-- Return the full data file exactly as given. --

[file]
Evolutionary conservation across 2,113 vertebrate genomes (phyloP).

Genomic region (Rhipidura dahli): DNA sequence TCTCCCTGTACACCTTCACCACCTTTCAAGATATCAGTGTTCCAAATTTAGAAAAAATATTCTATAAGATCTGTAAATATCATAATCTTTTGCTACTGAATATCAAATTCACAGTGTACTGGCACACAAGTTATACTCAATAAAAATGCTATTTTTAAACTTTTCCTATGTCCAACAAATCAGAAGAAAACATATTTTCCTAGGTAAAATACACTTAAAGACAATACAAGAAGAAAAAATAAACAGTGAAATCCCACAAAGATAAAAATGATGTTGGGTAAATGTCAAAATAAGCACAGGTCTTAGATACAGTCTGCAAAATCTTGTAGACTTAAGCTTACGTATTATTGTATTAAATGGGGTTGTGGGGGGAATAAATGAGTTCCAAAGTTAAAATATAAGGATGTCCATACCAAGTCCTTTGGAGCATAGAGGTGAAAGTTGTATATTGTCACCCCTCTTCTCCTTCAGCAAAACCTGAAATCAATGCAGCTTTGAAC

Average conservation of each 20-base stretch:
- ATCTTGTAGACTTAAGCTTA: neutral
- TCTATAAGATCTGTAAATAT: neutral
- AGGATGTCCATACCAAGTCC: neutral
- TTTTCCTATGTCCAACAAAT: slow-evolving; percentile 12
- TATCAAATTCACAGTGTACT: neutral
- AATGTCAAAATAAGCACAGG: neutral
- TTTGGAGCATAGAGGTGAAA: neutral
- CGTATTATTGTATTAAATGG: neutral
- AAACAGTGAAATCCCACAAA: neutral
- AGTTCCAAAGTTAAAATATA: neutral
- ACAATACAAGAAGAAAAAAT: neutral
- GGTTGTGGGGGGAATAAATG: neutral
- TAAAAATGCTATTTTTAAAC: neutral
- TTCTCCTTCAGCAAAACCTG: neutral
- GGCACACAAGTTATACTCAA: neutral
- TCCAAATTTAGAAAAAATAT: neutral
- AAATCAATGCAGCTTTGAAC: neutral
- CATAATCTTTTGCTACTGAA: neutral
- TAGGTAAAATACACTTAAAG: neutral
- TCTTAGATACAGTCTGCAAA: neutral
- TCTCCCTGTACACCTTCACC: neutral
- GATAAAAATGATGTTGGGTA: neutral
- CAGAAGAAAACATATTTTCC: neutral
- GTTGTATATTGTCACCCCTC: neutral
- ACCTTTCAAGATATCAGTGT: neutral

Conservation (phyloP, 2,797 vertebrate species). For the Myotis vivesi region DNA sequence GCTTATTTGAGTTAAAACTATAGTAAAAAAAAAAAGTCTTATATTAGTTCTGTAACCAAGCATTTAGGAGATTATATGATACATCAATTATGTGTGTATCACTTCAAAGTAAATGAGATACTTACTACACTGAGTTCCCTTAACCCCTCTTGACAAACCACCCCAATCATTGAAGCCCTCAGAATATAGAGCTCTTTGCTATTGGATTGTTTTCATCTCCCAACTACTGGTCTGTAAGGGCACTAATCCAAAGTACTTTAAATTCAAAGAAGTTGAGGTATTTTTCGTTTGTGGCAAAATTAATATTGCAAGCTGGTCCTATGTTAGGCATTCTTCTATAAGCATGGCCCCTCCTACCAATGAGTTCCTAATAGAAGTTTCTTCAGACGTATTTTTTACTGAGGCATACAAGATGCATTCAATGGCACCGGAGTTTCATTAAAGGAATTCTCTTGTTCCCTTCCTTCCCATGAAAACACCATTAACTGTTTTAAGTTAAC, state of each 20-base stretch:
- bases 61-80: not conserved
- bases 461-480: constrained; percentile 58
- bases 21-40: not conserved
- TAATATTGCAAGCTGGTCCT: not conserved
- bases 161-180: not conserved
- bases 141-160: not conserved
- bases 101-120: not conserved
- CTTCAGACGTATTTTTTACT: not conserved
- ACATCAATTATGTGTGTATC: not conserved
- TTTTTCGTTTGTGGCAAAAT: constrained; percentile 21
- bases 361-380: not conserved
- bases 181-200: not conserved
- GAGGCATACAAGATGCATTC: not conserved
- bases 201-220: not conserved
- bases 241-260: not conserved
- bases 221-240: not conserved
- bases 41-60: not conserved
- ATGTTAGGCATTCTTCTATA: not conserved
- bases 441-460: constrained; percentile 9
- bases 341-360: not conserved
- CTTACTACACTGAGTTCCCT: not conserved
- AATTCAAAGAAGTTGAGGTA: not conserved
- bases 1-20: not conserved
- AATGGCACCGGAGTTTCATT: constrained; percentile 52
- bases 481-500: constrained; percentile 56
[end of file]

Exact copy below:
Evolutionary conservation across 2,113 vertebrate genomes (phyloP).

Genomic region (Rhipidura dahli): DNA sequence TCTCCCTGTACACCTTCACCACCTTTCAAGATATCAGTGTTCCAAATTTAGAAAAAATATTCTATAAGATCTGTAAATATCATAATCTTTTGCTACTGAATATCAAATTCACAGTGTACTGGCACACAAGTTATACTCAATAAAAATGCTATTTTTAAACTTTTCCTATGTCCAACAAATCAGAAGAAAACATATTTTCCTAGGTAAAATACACTTAAAGACAATACAAGAAGAAAAAATAAACAGTGAAATCCCACAAAGATAAAAATGATGTTGGGTAAATGTCAAAATAAGCACAGGTCTTAGATACAGTCTGCAAAATCTTGTAGACTTAAGCTTACGTATTATTGTATTAAATGGGGTTGTGGGGGGAATAAATGAGTTCCAAAGTTAAAATATAAGGATGTCCATACCAAGTCCTTTGGAGCATAGAGGTGAAAGTTGTATATTGTCACCCCTCTTCTCCTTCAGCAAAACCTGAAATCAATGCAGCTTTGAAC

Average conservation of each 20-base stretch:
- ATCTTGTAGACTTAAGCTTA: neutral
- TCTATAAGATCTGTAAATAT: neutral
- AGGATGTCCATACCAAGTCC: neutral
- TTTTCCTATGTCCAACAAAT: slow-evolving; percentile 12
- TATCAAATTCACAGTGTACT: neutral
- AATGTCAAAATAAGCACAGG: neutral
- TTTGGAGCATAGAGGTGAAA: neutral
- CGTATTATTGTATTAAATGG: neutral
- AAACAGTGAAATCCCACAAA: neutral
- AGTTCCAAAGTTAAAATATA: neutral
- ACAATACAAGAAGAAAAAAT: neutral
- GGTTGTGGGGGGAATAAATG: neutral
- TAAAAATGCTATTTTTAAAC: neutral
- TTCTCCTTCAGCAAAACCTG: neutral
- GGCACACAAGTTATACTCAA: neutral
- TCCAAATTTAGAAAAAATAT: neutral
- AAATCAATGCAGCTTTGAAC: neutral
- CATAATCTTTTGCTACTGAA: neutral
- TAGGTAAAATACACTTAAAG: neutral
- TCTTAGATACAGTCTGCAAA: neutral
- TCTCCCTGTACACCTTCACC: neutral
- GATAAAAATGATGTTGGGTA: neutral
- CAGAAGAAAACATATTTTCC: neutral
- GTTGTATATTGTCACCCCTC: neutral
- ACCTTTCAAGATATCAGTGT: neutral

Conservation (phyloP, 2,797 vertebrate species). For the Myotis vivesi region DNA sequence GCTTATTTGAGTTAAAACTATAGTAAAAAAAAAAAGTCTTATATTAGTTCTGTAACCAAGCATTTAGGAGATTATATGATACATCAATTATGTGTGTATCACTTCAAAGTAAATGAGATACTTACTACACTGAGTTCCCTTAACCCCTCTTGACAAACCACCCCAATCATTGAAGCCCTCAGAATATAGAGCTCTTTGCTATTGGATTGTTTTCATCTCCCAACTACTGGTCTGTAAGGGCACTAATCCAAAGTACTTTAAATTCAAAGAAGTTGAGGTATTTTTCGTTTGTGGCAAAATTAATATTGCAAGCTGGTCCTATGTTAGGCATTCTTCTATAAGCATGGCCCCTCCTACCAATGAGTTCCTAATAGAAGTTTCTTCAGACGTATTTTTTACTGAGGCATACAAGATGCATTCAATGGCACCGGAGTTTCATTAAAGGAATTCTCTTGTTCCCTTCCTTCCCATGAAAACACCATTAACTGTTTTAAGTTAAC, state of each 20-base stretch:
- bases 61-80: not conserved
- bases 461-480: constrained; percentile 58
- bases 21-40: not conserved
- TAATATTGCAAGCTGGTCCT: not conserved
- bases 161-180: not conserved
- bases 141-160: not conserved
- bases 101-120: not conserved
- CTTCAGACGTATTTTTTACT: not conserved
- ACATCAATTATGTGTGTATC: not conserved
- TTTTTCGTTTGTGGCAAAAT: constrained; percentile 21
- bases 361-380: not conserved
- bases 181-200: not conserved
- GAGGCATACAAGATGCATTC: not conserved
- bases 201-220: not conserved
- bases 241-260: not conserved
- bases 221-240: not conserved
- bases 41-60: not conserved
- ATGTTAGGCATTCTTCTATA: not conserved
- bases 441-460: constrained; percentile 9
- bases 341-360: not conserved
- CTTACTACACTGAGTTCCCT: not conserved
- AATTCAAAGAAGTTGAGGTA: not conserved
- bases 1-20: not conserved
- AATGGCACCGGAGTTTCATT: constrained; percentile 52
- bases 481-500: constrained; percentile 56